By TONIA HILL
A group of Chicago Public School (CPS) teens met with Chicago Police Superintendent Eddie Johnson, Tuesday night, Jan. 17, at the Experimental Station, 6100 S. Blackstone Ave.
The conversation with Johnson was centered on police shootings, reform, and officer accountability.
Eva Lewis, 18, led Tuesday night’s meeting alongside Maxine Aguilar, 17; Maxine Wint, 17; and Yahaira Tarr, 17. The four are organizers from Youth for Black Lives. Three of the organizers are graduates of Kenwood Academy High School’s Academic Center.
Lewis, who is a senior at Walter Payton College Prep, Aguilar and Tarr, who are both students at Jones College Prep, and Wint, who attends Kenwood Academy High School, 5015 S. Blackstone Ave., led a massive peaceful protest in downtown Chicago last summer in response to the killings of Philando Castile in St. Paul, Minn., and Alton Sterling in Baton Rouge, La., by police officers. 500 people participated in the sit-in protest in Millennium Park, followed by a march that shut down Michigan Avenue and State Street with over 1,000 peaceful protestors.
The group planned to organize another protest in the Mount Greenwood neighborhood last November after the shooting death of Joshua Beal a 25-year-old black man who was killed by an off-duty police officer in that area. Group members called off the protest after Johnson agreed to their demands, one of which was to attend their monthly public meetings.
The public meeting on Tuesday was a part of that agreement but up until his arrival, it was unclear if Johnson would attend.
Youth for Black Lives organized the meeting to take place at Walter Payton College Prep, 1034 N. Wells St., on Tuesday. According to Lewis, on Friday, Jan. 13, Payton was contacted by CPS and was told that the meeting could not be held there. Johnson also backed out of the event, Lewis said.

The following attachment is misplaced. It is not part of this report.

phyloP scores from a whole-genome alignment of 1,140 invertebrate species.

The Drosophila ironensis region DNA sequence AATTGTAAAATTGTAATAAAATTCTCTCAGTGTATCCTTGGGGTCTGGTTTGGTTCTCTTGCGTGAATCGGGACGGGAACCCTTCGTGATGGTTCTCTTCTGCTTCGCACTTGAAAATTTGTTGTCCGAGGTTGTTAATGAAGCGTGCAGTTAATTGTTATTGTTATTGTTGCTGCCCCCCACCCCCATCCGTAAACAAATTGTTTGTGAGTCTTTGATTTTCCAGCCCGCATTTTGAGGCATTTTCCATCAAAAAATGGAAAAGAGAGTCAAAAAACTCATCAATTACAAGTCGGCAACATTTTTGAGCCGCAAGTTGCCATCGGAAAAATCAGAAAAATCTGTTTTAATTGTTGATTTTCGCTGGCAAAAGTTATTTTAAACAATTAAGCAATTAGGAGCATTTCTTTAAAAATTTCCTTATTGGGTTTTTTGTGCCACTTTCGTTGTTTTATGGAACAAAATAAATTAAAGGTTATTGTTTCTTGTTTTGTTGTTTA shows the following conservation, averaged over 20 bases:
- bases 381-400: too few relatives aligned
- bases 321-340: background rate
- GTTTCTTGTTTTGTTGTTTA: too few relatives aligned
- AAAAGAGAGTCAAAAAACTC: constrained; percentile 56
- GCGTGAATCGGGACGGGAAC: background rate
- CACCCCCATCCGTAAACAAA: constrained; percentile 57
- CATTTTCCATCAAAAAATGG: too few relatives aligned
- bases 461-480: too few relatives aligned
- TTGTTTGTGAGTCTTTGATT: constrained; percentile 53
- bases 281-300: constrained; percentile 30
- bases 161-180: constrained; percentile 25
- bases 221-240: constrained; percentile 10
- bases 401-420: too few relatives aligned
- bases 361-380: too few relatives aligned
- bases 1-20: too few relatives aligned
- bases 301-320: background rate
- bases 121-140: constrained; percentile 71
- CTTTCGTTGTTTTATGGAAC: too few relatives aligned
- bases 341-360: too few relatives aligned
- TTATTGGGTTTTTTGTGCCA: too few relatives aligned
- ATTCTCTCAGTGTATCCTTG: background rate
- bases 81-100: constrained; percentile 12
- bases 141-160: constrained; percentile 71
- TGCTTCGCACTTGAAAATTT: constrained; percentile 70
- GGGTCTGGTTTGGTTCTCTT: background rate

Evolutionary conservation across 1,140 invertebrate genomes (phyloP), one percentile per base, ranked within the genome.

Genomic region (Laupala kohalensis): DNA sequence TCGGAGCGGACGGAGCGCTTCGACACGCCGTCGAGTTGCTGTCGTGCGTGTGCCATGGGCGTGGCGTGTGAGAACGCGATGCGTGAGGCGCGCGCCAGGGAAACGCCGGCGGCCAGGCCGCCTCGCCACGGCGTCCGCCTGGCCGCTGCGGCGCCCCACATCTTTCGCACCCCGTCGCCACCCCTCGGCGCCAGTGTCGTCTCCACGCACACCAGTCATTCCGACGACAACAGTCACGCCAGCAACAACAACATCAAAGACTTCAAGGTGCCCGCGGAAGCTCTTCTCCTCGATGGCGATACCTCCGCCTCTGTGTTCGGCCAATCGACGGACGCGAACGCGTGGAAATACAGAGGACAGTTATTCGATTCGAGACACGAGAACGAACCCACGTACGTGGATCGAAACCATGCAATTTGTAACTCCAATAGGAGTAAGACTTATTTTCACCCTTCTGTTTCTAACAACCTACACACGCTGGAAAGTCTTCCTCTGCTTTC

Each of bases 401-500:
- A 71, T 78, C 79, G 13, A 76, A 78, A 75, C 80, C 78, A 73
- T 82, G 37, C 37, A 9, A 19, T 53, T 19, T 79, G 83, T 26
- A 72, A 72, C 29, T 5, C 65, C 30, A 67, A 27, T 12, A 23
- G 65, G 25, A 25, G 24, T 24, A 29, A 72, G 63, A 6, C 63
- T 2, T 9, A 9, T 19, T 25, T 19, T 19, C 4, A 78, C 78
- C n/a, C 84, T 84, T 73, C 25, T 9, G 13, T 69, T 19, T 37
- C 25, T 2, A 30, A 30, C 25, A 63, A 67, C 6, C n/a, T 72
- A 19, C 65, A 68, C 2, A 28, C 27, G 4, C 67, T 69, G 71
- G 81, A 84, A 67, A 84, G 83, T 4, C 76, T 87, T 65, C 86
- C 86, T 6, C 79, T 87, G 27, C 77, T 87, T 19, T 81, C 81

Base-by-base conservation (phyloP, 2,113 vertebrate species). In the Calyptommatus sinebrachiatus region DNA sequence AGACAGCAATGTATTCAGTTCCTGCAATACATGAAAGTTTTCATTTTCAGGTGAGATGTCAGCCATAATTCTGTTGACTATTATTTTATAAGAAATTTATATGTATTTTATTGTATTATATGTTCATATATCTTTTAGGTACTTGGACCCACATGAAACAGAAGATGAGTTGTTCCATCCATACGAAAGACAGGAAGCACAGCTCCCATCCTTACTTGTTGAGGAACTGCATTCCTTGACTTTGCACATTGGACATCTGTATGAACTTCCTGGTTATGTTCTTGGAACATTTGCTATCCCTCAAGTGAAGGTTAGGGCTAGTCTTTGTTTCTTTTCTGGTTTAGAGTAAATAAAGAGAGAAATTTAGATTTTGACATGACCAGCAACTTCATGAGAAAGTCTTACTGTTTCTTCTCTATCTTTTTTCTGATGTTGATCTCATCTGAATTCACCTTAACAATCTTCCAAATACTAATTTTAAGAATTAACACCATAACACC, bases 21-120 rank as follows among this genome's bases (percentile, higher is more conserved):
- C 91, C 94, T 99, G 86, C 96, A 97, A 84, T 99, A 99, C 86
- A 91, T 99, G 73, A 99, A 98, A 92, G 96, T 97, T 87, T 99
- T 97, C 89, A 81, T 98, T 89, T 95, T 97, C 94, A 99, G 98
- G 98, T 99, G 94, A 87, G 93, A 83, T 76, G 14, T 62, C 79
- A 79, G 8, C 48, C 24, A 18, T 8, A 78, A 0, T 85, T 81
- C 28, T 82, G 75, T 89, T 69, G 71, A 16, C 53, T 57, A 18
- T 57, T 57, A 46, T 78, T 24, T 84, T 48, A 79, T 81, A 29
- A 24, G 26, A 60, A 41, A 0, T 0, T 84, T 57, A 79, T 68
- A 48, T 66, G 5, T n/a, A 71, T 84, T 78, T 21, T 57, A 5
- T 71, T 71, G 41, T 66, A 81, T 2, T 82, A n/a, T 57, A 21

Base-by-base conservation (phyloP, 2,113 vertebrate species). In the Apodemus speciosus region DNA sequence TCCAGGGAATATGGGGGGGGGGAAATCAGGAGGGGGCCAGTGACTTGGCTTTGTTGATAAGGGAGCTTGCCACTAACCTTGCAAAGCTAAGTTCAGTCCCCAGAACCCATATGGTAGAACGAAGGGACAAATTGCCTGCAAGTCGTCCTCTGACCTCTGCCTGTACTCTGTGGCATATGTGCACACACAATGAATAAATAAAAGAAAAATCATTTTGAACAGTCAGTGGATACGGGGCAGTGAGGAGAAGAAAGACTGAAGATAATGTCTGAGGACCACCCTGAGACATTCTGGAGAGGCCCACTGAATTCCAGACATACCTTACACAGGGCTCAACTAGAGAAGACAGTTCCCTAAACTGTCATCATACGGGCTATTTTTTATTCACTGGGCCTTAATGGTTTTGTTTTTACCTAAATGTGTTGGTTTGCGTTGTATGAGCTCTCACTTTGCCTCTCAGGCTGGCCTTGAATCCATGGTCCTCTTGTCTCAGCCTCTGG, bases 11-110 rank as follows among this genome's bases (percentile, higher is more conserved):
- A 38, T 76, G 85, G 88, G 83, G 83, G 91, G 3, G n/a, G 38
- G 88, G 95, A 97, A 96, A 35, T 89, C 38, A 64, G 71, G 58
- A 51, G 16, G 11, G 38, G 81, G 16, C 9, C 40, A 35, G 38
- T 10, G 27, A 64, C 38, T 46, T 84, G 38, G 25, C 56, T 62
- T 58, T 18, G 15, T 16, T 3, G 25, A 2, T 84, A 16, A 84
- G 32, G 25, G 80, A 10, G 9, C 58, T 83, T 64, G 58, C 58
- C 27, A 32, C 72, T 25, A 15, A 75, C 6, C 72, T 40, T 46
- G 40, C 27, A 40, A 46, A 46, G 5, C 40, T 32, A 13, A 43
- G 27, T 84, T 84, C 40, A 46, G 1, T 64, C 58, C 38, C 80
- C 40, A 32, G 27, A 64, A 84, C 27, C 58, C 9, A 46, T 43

The group was able to secure a new location to hold the meeting and, despite the initial confusion, Johnson did arrive shortly after 6 p.m., to meet with the panel and the public.
“We’re glad that he held himself accountable and stuck to his end of the deal,” Lewis said.
Attempts were made to contact the CPD and CPS on this matter; neither was available for comment by Herald press time.
The teens asked a variety of questions ranging from how CPD officers are trained to what reforms the department will launch to ensure that CPD officers are held accountable if they engage in misconduct.
An interesting question from the teens stemmed from the power of the superintendent’s office and the Chicago Police Board, an independent civilian body appointed by the mayor to oversee, disciplinary cases involving allegations of police misconduct, which according to Johnson has the final say regarding cases involving police misconduct.
“People are civilians, people are citizens of the United States, people are citizens of Illinois, people are citizens of Chicago, people have the authority to protest and to challenge authority over them,” Lewis said. “If you are also a police officer and also a civilian don’t you have the power to question authority…to challenge a system?”
Johnson said people have the right to challenge authority in the right context.
“You do have a right to challenge things but I think where we have friction a lot of times is when you have an incident where a police officer is giving a lawful order to someone and they fail to comply with it,” Johnson said. “Usually, that results in physical action, and that’s what we don’t want.”
The teens also asked questions related to the detailed report by the Department of Justice (DOJ) released last week, which revealed widespread misconduct and excessive force in the CPD.
Johnson said last year the department began to launch reforms and programs to address the findings from the DOJ report.
“I have already acknowledged that the Chicago Police Department is not a perfect agency,” Johnson said. “Accountability starts with me. We are making a lot of improvements on how we look at complaints and also how we hold officers accountable.”
After the teens on the panel asked their questions, Tarr asked Johnson questions from cards that were submitted earlier in the meeting from the small group of attendees.
One of the questions, which was submitted by an 8 year old, asked, “Why do you hurt people who don’t do anything?”
Johnson said being a police officer is not easy.
“The challenge for me is to ensure that [CPD officers] get the best training that we have available,” Johnson said. “So that when they do come across these split second decisions that they have confidence and do the right thing.”
Another attendee asked through a submitted question, “Why do your officers shoot to kill? Why can’t they shoot to impede by shooting in the arm or leg, not the head or chest?”
Johnson said, “We’re not that good, when officers are involved in those stressful situations it’s difficult to do.”
Aguilar said she hopes to have a much larger youth presence at the next meeting so that their concerns are really taken into consideration by the CPD.
A time and place for the next public meeting has not yet been determined.